Definitely, Maybe stars Ryan Reynolds as Will Hayes, a 30-something Manhattan dad who is in the middle of a divorce. His daughter Maya (Abigail Breslin) starts questioning him about his life before he got married because she’s just had her first sex ed class. Being a typical 10-year-old she wants to everything about how her parents met and fell in love.
Will decides he’ll tell her the tale, but he needs to make it a “PG” tale and decides to make it a romantic whodunit, by changing the names and some facts so that Maya will have to guess which one he finally marries.
Starting in 1992 we see Will as an idealistic politician working for the Clinton campaign. He leaves his college sweetheart, Emily (Elizabeth Banks) and meets a reporter, Summer (Rachel Weisz), as well as free spirit April (Isla Fisher), the copy girl for the campaign.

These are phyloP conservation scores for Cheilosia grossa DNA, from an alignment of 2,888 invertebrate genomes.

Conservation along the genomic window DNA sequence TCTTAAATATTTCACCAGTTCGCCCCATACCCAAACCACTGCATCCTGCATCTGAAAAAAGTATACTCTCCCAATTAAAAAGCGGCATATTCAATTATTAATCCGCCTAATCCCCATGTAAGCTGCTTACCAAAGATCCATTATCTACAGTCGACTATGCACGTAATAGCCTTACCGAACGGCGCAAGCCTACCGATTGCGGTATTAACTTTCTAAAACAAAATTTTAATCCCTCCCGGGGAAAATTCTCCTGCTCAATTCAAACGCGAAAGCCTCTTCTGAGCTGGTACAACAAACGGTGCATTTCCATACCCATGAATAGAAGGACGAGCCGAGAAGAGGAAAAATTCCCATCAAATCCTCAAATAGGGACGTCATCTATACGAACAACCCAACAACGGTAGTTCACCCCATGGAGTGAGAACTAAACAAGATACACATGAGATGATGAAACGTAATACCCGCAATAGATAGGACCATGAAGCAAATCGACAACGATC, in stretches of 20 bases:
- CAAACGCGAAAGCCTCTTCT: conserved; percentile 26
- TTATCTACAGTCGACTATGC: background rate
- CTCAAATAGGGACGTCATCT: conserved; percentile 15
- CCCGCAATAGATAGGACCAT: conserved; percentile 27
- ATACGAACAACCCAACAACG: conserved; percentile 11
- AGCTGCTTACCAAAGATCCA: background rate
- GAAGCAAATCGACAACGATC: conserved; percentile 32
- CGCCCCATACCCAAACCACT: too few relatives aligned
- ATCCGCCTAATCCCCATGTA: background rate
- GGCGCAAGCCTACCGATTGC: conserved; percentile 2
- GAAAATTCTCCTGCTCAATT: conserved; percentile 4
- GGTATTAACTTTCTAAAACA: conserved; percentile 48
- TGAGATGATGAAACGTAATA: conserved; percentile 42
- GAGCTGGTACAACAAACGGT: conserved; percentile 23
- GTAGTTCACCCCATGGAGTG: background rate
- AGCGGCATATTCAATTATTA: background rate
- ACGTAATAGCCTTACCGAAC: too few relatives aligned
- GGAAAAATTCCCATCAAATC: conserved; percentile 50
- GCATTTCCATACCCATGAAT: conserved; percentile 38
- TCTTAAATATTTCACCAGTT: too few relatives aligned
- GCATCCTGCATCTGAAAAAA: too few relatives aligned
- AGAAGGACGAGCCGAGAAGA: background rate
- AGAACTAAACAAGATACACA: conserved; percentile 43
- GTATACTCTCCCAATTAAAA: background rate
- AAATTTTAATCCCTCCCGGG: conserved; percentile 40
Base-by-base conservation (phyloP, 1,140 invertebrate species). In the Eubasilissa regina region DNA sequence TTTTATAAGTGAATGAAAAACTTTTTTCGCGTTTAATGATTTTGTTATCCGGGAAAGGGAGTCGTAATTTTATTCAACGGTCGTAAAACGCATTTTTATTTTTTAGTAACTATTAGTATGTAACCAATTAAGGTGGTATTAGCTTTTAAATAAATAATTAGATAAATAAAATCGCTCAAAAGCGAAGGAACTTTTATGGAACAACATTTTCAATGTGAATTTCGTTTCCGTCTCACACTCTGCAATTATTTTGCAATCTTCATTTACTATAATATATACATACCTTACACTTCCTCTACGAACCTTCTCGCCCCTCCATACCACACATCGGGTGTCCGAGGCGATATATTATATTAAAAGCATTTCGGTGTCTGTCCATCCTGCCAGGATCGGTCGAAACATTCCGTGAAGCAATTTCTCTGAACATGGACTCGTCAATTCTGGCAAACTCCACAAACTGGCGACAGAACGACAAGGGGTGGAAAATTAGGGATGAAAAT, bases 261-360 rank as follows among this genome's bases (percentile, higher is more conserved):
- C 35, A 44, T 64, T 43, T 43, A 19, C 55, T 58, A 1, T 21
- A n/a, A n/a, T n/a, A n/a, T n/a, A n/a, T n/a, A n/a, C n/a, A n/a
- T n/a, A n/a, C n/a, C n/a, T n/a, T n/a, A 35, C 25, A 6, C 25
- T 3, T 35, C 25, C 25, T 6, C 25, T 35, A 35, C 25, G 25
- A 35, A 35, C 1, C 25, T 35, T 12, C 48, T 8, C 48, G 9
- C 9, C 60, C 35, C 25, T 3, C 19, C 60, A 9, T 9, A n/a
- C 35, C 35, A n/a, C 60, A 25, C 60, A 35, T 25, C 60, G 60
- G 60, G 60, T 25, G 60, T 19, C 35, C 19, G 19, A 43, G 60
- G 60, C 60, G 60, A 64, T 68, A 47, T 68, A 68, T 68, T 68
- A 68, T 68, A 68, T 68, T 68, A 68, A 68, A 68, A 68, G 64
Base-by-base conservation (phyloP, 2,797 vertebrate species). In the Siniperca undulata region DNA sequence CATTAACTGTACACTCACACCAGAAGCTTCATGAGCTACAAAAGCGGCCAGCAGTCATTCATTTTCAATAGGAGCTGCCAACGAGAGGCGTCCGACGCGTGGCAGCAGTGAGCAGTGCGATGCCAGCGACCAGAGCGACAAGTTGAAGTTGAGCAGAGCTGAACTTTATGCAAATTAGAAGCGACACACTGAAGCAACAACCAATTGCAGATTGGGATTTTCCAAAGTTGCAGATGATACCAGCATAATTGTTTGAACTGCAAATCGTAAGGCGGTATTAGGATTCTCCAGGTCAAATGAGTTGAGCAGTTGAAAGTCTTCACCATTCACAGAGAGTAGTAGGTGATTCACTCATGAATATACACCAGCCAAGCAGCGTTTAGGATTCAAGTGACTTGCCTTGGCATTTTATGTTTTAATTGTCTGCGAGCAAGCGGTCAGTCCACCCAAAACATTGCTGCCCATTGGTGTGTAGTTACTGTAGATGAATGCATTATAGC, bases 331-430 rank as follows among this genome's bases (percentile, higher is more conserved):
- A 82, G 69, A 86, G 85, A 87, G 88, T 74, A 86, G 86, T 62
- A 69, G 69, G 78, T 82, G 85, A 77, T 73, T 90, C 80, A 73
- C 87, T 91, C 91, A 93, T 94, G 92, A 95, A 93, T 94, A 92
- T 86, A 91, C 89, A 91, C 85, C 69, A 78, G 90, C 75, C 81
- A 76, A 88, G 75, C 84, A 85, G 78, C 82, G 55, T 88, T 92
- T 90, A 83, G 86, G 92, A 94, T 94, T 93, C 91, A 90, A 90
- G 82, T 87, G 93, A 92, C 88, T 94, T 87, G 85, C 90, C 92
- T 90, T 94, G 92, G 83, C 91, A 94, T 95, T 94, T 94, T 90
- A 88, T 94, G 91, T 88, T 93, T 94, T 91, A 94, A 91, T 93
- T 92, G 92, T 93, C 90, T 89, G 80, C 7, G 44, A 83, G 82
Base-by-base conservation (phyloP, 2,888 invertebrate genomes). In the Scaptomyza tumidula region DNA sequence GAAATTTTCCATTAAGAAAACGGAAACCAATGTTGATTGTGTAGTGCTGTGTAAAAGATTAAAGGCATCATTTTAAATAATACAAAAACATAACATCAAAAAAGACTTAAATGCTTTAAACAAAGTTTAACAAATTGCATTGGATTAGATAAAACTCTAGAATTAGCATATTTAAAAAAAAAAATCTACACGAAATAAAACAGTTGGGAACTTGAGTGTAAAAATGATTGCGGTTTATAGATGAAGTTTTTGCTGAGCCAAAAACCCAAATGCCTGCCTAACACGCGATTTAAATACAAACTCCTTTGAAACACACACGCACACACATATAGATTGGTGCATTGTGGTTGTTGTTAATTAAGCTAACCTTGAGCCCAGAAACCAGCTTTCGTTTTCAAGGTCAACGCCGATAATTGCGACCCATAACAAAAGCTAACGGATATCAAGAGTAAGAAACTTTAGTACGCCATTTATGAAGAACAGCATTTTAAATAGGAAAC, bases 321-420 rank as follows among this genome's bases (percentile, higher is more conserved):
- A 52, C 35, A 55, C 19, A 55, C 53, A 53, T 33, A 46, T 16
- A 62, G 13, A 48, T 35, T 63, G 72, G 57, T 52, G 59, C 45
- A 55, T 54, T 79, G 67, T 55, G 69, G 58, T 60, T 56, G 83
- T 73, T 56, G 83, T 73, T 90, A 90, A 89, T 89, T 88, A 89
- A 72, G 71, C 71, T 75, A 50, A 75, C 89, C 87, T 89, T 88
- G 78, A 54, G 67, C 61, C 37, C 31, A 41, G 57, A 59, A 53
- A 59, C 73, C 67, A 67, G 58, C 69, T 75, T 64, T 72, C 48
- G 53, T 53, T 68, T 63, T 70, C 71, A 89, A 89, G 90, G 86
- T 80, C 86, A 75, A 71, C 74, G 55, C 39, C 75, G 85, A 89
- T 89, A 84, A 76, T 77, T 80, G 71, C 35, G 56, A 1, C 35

It is from these three women that Will weaves his tale of relationships spanning from 1992 through today and Maya must determine which one of these three ladies becomes Will’s wife and her mother.
I’ve been a fan of Ryan Reynolds for years, from Two Guys & A Girl, Van Wilder, Blade: Trinity and beyond. He’s been primarily (to me) a comedic actor, but here he portrays a believable father and husband going through divorce. I enjoyed this movie and liked the twist of a romantic whodunit, and don’t think it’s been done before.
Extras for Definitely, Maybe include:
Feature commentary with director Adam Brooks and star Ryan Reynolds. The duo have a lot of fun, commenting on the cast, making little digs at each other, and giving little tidbits of filming or what was going through their minds. They also commented on what they felt worked and didn’t work, this is what a commentary should be; no just patting each other on the back and you hear things that you wouldn’t if you skipped the commentary.